Sometimes, the measurement of our day is not whether we gain or lose something, but whether we were moved emotionally and did our tears flow around a smile or slowly back to our heart.
If I could hand you happiness, I would do so every time you’re sad. If I had joy I could place in your heart, I would sacrifice it all to see you smile. All I want is for you to see yourself as I see you. Someone worth loving.
Sometimes, the only constant in our life is confusion. Nothing seems simple because we worry if we are making a mistake. Just be sure your worry is not more about what others will think than making the mistake itself.
Sometimes, the right decisions we make in life involve the greatest amount of sacrifice. In spite of the pain we endure, we know what must be done and, therefore, our heart and mind must learn to accept it.
You might not succeed in all your attempts. You may stumble somewhat through a task. Or, you may be criticized for doing something others would not. But, keep in mind, anything that became something happened because someone didn’t give up.
Some words we hear mean little to us. Others, we apply to our life. But, there are certain words, when we hear them, touch our heart so deeply we know they will be written into our heart the rest of our life. Inspired by words from Linda Clegg Workman.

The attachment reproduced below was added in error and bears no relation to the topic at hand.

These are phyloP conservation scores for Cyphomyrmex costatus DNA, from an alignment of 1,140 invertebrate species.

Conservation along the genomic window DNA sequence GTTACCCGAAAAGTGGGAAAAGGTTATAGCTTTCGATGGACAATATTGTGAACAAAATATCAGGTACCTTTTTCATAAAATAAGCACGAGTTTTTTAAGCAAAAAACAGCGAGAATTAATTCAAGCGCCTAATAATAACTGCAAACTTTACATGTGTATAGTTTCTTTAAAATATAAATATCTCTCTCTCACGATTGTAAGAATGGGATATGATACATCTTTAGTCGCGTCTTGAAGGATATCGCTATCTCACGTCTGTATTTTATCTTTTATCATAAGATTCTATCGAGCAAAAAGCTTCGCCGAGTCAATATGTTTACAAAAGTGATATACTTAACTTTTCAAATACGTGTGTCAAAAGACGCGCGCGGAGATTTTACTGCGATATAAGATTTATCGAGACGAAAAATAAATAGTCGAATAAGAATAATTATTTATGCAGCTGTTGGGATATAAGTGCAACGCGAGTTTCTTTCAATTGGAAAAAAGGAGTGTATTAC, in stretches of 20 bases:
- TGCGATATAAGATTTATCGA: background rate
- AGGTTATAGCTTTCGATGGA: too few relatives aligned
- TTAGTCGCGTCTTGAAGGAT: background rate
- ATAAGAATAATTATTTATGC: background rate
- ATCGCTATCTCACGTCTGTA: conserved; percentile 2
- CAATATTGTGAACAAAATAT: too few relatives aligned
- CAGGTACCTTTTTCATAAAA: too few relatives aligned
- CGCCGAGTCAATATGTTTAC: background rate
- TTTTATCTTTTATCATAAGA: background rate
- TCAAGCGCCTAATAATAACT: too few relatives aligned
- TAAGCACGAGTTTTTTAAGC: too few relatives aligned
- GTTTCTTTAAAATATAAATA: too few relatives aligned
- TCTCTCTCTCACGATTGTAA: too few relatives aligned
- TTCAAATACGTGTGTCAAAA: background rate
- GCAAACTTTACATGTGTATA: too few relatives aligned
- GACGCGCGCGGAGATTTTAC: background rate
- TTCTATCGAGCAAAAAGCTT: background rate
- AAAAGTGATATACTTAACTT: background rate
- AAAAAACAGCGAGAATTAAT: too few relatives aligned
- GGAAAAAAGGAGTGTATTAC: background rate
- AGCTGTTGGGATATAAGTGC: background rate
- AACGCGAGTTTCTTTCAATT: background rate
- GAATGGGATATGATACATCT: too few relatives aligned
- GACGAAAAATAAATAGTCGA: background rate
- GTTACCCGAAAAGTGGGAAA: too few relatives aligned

I did not wait a year and a half this time to write another blog post. This time it's only been six months! I think I might be getting my writing groove back. How did I do that? Not really sure. Simply saying that I have more time isn't the total reason. I have had more time since last May when I retired. Several people told me that retiring and walking out that door isn't the golden bullet that enables you to do all those projects you have dreamed about doing 'when you had time.' They also said it takes a while to settle into your new reality and new schedule.
In my case, the new reality included selling a house and moving halfway across the country, as well as several health issues. Now that we have been in our new home for almost three months, I have a place to do my writing (the sitting room) and a place to work on my illustrations (a local wellness/senior center where they have classes),
and a place to walk when I need to get the kinks out (nice walkway in the community). Not a rigid routine, to put it mildly; many things tend to scream for equal attention, but it's getting there.
Getting in the groove is an individual thing. I suppose there are some who do it quickly and there are those whose life issues don't allow them that opportunity, or become the excuses to never getting that groove. I only hope that I always have at least a small writing groove I can continue to work in, regardless of what my situation is.